The problem with Caribou is they tend to move a lot and a long way. So you could have 500 standing around you for two days and then they are gone and don't return for a year. Denali Highway region has a lot of Caribou moving around your chances of seeing them would be greater there. The other thing is they can change the migration route and you may not see them back for 15 Years. I see one or two Caribou most every summer in Kenai area, but I don't live in that area so not sure just how much they travel. You may get lucky and find a place that has some resident Caribou but I would not count on seeing them year round. Alpine Creek Lodge on Facebook has some great pics, and is worth a visit.
    DENNY

    Excellent Denny, this is what I love to hear. That is stuff I could not know not living there :) Thanks.

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    Just a 1.5 hour drive from Fairbanks you will guarantee see them in Delta Junction all winter. But not in the summer. A large number of them winter pretty much on the highway. Wont see a "migration" but will see them.
    Trying to play enough to make working for the money all worth it.

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    Quote Originally Posted by Kmagers View Post
    Just a 1.5 hour drive from Fairbanks you will guarantee see them in Delta Junction all winter. But not in the summer. A large number of them winter pretty much on the highway. Wont see a "migration" but will see them.

    Interesting. I didnīt realize many spent time on the highway during winter in that area. I would have thought the ones there would have migrated north. But thatīs why I ask, i am clueless about this, Thanks :)

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    Quote Originally Posted by flopitdown View Post
    Interesting. I didnīt realize many spent time on the highway during winter in that area. I would have thought the ones there would have migrated north. But thatīs why I ask, i am clueless about this, Thanks :)
    It sounds like the confusion you have is based on the idea that the caribou migrate north. That really isn't all that common, at least not in Alaska. Many caribou herds tend to stay pretty close to the same area year-round, such as the Kenai Mountains caribou. They don't migrate any more than maybe heading higher in the hills for periods of time. Other herds like the Nelchina herd do a more east/west migration, heading toward Canada in the winter to their calving grounds, then back to interior Alaska around the Denali Highway in the mid-late summer. Some of the caribou further north tend to head north to the coast line more in the summer to get where there is more wind to help reduce the bug problems.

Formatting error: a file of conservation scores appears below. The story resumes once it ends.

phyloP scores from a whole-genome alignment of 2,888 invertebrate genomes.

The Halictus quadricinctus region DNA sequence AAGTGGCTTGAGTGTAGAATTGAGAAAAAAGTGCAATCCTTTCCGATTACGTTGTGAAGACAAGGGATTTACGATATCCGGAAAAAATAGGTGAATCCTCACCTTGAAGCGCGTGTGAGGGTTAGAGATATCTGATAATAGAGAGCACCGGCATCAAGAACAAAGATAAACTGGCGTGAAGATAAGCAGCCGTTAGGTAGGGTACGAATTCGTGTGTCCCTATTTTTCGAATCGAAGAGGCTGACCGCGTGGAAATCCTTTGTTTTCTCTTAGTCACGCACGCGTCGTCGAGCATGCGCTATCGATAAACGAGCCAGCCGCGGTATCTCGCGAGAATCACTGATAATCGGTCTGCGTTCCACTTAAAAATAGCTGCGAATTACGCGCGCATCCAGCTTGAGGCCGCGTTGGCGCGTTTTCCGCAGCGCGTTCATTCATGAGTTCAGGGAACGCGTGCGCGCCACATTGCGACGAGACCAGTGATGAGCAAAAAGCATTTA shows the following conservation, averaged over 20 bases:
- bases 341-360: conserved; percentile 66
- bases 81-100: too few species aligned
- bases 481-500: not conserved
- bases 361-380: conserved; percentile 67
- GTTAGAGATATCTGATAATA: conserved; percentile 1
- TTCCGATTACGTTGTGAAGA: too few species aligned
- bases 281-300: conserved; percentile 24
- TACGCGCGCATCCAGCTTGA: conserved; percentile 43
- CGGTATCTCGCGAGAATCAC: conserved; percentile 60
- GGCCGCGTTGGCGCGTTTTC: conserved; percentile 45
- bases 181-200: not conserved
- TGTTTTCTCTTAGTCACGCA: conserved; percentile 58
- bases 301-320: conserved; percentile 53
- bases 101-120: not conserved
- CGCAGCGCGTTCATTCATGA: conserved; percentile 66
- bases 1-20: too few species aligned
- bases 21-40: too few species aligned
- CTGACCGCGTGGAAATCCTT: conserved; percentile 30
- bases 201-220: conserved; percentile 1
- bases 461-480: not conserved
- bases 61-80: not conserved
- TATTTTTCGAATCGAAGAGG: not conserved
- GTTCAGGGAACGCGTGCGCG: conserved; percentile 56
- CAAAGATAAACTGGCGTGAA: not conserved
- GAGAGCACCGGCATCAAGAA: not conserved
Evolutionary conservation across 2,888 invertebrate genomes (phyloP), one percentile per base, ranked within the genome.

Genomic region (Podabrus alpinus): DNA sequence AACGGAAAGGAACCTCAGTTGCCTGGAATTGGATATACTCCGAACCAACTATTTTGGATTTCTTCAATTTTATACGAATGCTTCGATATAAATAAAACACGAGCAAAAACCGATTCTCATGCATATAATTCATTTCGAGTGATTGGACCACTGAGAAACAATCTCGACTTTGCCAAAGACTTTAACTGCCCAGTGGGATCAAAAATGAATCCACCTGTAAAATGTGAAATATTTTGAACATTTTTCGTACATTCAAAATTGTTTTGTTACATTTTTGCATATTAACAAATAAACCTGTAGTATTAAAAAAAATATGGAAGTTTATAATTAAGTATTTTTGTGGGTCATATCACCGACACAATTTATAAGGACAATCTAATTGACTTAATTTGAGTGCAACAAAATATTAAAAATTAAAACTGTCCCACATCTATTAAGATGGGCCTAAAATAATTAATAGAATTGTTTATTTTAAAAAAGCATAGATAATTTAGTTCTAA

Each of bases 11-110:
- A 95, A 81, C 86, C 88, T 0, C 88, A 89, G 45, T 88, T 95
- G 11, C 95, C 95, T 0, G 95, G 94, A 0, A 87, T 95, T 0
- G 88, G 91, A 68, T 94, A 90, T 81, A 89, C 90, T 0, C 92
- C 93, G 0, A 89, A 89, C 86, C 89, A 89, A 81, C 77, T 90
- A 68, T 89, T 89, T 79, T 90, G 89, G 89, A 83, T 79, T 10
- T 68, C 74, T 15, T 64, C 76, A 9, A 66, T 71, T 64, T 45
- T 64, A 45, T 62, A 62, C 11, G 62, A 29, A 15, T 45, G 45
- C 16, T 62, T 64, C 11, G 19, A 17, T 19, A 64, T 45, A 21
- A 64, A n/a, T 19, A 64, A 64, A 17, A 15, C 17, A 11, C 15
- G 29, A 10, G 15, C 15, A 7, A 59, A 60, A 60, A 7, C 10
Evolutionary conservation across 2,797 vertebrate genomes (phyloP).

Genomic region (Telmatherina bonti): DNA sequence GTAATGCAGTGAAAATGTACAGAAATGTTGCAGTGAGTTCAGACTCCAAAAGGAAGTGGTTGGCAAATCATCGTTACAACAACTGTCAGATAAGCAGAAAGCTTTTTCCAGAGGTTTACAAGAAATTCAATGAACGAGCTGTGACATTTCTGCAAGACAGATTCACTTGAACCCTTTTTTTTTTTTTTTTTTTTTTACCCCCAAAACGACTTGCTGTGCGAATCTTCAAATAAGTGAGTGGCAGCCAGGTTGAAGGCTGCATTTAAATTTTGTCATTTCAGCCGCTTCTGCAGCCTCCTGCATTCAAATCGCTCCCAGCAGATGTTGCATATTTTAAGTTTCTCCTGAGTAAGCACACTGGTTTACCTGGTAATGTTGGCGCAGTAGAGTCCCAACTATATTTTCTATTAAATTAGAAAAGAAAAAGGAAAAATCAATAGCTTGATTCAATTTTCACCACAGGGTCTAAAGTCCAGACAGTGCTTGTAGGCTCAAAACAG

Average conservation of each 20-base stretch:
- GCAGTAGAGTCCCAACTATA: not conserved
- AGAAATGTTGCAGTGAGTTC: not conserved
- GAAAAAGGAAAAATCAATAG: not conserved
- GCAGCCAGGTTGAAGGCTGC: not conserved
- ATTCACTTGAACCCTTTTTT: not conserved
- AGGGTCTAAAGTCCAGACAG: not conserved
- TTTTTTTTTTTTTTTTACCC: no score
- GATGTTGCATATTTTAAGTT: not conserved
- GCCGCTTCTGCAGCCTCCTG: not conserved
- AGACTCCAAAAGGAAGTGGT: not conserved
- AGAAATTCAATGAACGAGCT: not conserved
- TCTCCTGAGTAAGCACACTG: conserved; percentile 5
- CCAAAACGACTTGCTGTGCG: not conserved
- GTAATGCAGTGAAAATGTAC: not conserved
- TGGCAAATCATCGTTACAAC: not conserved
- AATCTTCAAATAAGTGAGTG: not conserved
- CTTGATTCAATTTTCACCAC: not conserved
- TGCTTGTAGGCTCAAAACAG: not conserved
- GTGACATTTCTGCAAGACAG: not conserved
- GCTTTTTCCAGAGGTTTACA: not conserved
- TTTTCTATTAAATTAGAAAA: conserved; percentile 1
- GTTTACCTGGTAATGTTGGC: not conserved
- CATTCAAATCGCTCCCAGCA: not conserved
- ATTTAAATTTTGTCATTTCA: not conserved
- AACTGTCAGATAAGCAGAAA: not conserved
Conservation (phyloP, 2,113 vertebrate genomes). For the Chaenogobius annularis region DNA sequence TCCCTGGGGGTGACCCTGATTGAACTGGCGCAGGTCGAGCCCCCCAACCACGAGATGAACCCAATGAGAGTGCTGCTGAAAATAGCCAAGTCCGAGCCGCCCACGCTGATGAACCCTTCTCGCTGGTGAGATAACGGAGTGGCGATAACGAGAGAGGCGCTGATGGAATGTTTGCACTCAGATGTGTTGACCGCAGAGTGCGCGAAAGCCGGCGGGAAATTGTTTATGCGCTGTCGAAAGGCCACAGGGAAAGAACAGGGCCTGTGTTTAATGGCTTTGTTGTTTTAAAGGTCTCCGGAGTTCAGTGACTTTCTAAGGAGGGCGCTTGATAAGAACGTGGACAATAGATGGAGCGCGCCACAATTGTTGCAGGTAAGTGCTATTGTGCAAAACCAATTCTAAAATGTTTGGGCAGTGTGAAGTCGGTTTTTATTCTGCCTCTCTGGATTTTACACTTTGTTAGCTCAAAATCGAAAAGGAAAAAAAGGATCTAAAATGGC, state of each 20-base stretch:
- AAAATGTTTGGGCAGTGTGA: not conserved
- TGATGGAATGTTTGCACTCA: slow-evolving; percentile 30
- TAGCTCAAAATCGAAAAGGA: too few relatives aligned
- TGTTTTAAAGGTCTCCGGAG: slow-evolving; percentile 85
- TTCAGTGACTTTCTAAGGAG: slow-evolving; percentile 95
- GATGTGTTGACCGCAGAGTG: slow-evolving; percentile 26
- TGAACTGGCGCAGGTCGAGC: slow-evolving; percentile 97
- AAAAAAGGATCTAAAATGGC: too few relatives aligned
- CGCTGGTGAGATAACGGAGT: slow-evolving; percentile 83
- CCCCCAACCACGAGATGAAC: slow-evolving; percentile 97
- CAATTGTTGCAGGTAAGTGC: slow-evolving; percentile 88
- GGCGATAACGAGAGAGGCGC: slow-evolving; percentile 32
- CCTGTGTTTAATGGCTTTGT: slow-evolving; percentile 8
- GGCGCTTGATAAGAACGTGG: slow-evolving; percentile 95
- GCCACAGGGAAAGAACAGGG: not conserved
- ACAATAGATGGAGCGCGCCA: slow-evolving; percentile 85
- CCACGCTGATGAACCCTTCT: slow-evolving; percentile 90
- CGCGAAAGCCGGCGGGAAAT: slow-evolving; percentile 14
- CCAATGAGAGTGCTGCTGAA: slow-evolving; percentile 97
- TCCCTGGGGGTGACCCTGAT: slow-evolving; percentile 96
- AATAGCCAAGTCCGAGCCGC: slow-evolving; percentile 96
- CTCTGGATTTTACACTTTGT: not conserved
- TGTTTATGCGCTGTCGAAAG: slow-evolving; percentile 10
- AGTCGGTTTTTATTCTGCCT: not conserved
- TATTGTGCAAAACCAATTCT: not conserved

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    There are caribou around Cantwell year round, and depending on where you lived, you possibly could see one from your house on occasion. Seeing a migration anywhere near any town isn’t going to happen though, with the possible exception of Paxson. Paxson is a town in name only - the last restaurant closed years ago and there are no other services.

    You might see a caribou now and then if you live in Kenai, but it will be a few at a time and definitely not a migration.

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    Quote Originally Posted by anchskier View Post
    It sounds like the confusion you have is based on the idea that the caribou migrate north. That really isn't all that common, at least not in Alaska. Many caribou herds tend to stay pretty close to the same area year-round, such as the Kenai Mountains caribou. They don't migrate any more than maybe heading higher in the hills for periods of time. Other herds like the Nelchina herd do a more east/west migration, heading toward Canada in the winter to their calving grounds, then back to interior Alaska around the Denali Highway in the mid-late summer. Some of the caribou further north tend to head north to the coast line more in the summer to get where there is more wind to help reduce the bug problems.

    Yes, exactly, it just made sense to me thinking they all head North. Okay, so I understand better now, depending on where they are located, some head into the hills and some go in different directions, depending. Thank you.